Exploring Salalah

After arriving in Salalah coming from Mombasa / Kenya, we spent a couple of days at the lovely beaches of Salalah to organise ourselves and our camper.

The night, when our camper left the harbour was a bit stressful, until it was finally standing on the earth again at 3am.

“Coconut Beach” Salalah

In Salalah, we stayed at the coconut beach, where it was very peaceful during the day, just at dawn, it transformed into a car promenade, with the locals driving up and down.

Flower of the Day

We visited the Al Baleed museum and the excavations of a medieval town. The museum houses an interesting exhibition on Omani boats and the history of the region, which got rich through the export of frankincense, the resin of a tree which grows well in this area.

Fascinating anchor, made of stone

The ruins in the park are of the medieval city of Ẓafār, which acted as an important port for frankincense trade after the decline of the nearby port in Khor Rori. It was visited by many famous travellers, such as Marco Polo. The city declined in the 16th–17th centuries due to the closure of the bay.

Castle of the city of Ẓafār

We then left Salalah to the west and tried to get to a cliff, where a ship wreck lies on the rocks beneath, just that we didn’t find a route which was doable with our car. We made 2 attempts from inland and checked another route along the coast, but steep, rocky sections made them impassable for us. The best would have been to walk the last kilometres, just that it was too hot at midday. We were already exhausted from scouting parts of the routes before driving.

We then reached Mughsail, which is a long beach with white sand and turquoise water, where we spotted our first dolphins in Oman. At one end lies a cliff, where some blow holes produce fountains of water if the conditions are right. During low tide and with tiny waves, nothing happened.

Mughsail beach
Common Greenshank

We were surprised, how many birds live at the coast and in the lagoons around town. In the first days we already spotted more than 30 different birds in this area.

Sooty Gull
Lesser Black-backed Gulls
Eurasian Oystercatcher

The next day we continued along the coast in direction of Jemen to Fizayah beach, which lies below a 600m high cliff and has beautiful bays between rocks with crystal clear water and white sand. Here we spotted the first turtle in Oman!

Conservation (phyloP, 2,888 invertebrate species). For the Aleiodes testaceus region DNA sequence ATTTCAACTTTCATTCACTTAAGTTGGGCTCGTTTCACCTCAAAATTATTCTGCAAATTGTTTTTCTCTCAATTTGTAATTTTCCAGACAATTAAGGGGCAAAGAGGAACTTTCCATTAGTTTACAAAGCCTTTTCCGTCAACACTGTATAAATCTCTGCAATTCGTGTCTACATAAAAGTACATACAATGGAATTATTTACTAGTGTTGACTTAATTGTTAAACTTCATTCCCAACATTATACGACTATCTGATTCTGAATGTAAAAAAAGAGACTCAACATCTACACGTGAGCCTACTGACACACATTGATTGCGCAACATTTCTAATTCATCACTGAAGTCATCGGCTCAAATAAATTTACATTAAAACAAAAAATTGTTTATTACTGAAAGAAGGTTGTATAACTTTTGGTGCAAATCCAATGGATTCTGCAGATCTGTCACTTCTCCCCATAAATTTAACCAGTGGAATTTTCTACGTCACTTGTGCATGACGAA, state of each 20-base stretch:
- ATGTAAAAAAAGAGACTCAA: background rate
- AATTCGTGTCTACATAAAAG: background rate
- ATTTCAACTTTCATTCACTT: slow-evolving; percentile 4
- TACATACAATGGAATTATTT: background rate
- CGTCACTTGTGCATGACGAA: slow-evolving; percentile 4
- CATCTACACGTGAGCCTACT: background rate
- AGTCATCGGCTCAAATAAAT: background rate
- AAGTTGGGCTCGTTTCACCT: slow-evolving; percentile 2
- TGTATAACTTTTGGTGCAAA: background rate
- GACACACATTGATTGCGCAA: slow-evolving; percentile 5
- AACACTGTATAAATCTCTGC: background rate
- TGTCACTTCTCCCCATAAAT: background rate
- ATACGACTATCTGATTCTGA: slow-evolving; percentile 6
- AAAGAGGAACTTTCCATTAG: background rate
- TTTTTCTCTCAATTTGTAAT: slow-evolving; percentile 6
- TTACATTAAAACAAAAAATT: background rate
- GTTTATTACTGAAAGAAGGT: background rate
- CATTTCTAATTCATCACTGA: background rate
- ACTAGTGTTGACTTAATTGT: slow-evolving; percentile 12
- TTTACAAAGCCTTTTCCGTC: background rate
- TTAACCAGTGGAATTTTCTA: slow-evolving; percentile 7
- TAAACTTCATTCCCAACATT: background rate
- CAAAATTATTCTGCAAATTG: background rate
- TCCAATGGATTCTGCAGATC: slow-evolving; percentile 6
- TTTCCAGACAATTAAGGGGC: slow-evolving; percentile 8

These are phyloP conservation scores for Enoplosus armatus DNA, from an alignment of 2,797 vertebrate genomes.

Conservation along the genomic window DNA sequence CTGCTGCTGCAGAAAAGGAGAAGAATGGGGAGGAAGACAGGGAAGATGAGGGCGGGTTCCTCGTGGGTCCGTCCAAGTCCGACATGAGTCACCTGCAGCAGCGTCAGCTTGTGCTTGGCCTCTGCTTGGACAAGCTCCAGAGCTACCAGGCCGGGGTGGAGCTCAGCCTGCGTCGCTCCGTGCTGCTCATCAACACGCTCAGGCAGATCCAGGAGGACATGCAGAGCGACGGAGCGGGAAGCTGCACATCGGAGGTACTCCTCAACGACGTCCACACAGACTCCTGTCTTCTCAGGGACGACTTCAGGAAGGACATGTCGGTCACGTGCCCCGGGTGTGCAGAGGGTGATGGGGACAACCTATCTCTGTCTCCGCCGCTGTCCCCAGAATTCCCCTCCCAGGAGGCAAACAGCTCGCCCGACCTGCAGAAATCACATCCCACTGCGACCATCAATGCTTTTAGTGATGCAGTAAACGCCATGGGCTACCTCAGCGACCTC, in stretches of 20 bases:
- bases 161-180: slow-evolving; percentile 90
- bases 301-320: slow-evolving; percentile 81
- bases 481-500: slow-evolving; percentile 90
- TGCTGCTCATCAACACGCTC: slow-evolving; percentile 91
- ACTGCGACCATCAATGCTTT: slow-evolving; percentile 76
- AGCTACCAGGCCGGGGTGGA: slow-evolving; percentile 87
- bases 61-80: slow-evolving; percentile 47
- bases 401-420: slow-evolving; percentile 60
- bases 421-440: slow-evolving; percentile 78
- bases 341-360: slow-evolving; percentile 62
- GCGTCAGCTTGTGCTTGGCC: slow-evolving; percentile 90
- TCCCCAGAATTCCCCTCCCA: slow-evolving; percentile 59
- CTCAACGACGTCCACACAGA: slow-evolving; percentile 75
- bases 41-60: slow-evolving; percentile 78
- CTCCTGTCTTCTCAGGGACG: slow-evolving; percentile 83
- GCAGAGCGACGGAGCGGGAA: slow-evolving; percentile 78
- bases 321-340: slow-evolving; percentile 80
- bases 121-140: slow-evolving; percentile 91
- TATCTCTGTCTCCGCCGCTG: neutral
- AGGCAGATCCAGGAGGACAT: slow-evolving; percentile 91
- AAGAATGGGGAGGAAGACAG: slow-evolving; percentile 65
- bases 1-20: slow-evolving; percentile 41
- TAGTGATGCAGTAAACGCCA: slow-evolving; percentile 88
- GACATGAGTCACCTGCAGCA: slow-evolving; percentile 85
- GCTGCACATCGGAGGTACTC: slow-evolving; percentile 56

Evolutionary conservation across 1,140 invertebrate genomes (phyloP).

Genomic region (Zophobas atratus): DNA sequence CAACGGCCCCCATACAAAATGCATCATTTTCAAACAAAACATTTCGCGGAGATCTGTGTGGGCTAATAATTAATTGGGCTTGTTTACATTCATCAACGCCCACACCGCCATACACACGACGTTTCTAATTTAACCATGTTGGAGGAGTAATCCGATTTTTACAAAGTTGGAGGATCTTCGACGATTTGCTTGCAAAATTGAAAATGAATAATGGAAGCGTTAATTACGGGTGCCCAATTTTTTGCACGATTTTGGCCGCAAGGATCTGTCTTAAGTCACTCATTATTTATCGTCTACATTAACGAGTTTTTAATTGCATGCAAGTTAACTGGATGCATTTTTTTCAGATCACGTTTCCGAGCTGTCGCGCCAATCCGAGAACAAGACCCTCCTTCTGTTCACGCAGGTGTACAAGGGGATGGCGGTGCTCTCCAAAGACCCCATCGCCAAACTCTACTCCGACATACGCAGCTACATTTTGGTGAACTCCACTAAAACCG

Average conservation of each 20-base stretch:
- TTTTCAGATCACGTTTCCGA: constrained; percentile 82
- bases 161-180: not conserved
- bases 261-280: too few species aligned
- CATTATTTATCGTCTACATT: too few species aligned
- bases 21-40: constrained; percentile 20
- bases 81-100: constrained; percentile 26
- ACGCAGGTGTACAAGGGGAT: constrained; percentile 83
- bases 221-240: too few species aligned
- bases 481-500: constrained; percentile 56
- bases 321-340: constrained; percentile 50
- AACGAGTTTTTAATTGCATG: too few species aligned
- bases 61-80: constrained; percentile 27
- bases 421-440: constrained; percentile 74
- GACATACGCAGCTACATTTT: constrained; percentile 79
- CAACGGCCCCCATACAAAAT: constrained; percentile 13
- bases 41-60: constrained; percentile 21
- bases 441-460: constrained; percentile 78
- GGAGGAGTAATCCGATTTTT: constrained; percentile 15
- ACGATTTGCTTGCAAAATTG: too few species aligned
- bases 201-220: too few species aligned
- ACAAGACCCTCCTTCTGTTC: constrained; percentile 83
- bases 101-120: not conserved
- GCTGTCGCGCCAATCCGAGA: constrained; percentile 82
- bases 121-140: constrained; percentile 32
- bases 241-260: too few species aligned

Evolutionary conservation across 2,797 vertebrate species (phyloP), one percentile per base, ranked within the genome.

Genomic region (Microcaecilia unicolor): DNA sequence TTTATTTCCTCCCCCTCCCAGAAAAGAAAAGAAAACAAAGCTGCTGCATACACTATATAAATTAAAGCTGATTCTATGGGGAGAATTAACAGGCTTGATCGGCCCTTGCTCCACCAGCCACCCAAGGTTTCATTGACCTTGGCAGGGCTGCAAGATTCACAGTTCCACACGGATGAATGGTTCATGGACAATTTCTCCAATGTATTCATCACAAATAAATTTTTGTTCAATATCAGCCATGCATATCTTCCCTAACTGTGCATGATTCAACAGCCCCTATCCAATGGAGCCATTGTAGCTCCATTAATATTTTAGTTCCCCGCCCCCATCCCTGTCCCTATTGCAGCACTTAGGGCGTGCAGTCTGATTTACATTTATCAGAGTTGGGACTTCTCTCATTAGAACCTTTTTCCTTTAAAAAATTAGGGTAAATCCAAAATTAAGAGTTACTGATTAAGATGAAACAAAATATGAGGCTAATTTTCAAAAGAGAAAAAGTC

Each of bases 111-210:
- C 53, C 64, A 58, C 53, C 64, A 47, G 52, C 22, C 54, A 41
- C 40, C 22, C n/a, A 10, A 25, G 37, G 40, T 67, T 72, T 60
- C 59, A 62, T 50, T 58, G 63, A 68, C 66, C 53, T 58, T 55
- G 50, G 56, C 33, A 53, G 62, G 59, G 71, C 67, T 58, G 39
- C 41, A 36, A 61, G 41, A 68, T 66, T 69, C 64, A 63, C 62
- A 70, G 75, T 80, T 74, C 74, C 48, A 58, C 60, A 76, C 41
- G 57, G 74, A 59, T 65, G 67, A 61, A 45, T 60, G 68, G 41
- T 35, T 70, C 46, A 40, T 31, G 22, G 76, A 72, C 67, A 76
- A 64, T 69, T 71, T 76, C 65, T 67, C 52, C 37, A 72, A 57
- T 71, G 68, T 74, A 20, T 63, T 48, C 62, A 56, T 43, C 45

Good gravel road down to Fizayah beach
Western Reef-Heron
Chatty Tristram’s Starling
Desert rose

The desert rose is a plant we had already encountered in arid areas of Africa, where it is called Impala Lily. Our friend Lorraine in Phalaborwa had many beautiful varieties in her garden.

Driving up from Fizayah beach

Camels are everywhere, they are like cows in other countries, grazing wherever the find something.

Sultan Qaboos Mosque @ Salalah

The biggest mosque in Salalah, the Sultan Qaboos Mosque with a single dome and two minarets, was built in 2011 as a gift of Sultan Qaboos to his mothers hometown.

Men’s praying room for 2500 people
Huge crystal chandelier beneath the dome
Job’s tomb

In the hills behind Salalah, we visited Ayn Garziz – a spring, a cave with a view and finally the Tomb of Ayyub, which is one of the alleged burial sites of Job (Hiob). He is the central figure of the Book of Job in the Bible. In rabbinical literature, Job is called one of the prophets of the Gentiles. In Islam, Job is also considered a prophet.

Job is presented as a good and prosperous family man who is suddenly beset with horrendous disasters that take away all he holds dear—a scenario intended to test Job’s faith in God. Struggling mightily to understand this situation, Job reflects on his despair but consistently remains devout.

Job’s tomb

When we realised, that we have a serious problem with our brakes, we ordered the break disks from Mercedes, but the brake pads were not available, so we tried the local mechanics. We received the disks quickly and Mansoor mounted them in his little workshop. The brake pads have to last a little longer we decided.

We are now ready to leave Salalah to the east and explore more of the Dhofar region.

4 thoughts on “Exploring Salalah”

  1. Hallo ihr Zwei,
    schön zu hören, dass es Euch gut geht und dass die Überfahrt endlich geklappt hat. Und wieder tolle Bilder, ein Traum. Bleibt gesund!

  2. Servus Cordy & Edi,
    schön zu sehen, dass ihr die arabische Halbinsel erfolgreich erreicht habt!
    Vorab: es war herzerfrishend, in Mombasa mit euch über eure bisheriger Erlebnisse zu plaudern. Danke!
    Eure Bilder über Salalah & Umgebung sind wieder hinreißend, ich bewundere euch, wie tief ihr ins Land eindringt. Habt ihr schon einen Vorrat an Weihrauch-Harz im Sprinter?
    Für die nächsten Tage & Wochen wünschen wir euch viel Freude an “W-W-W” – soll heißen “Weihrauch-Wadis-Wüste” 😉
    Alles Liebe!
    Barbara & Harry

    1. Hallo Barbara & Harry,

      herzlichen Dank fürs aufmerksame Folgen! Ja, die Verschiffung hat uns etwas beschäftigt, war jedoch ein voller Erfolg, weil das Auto ist “untouched” angekommen. Wir werden nun auch die Zeit finden Deine zwei Filme vollständig zu schmökern …

      Alles Gute aus dem Oman
      und herzlichen Dank für das (unverhoffte) Treffen in Mombasa!


Leave a Comment

Your email address will not be published. Required fields are marked *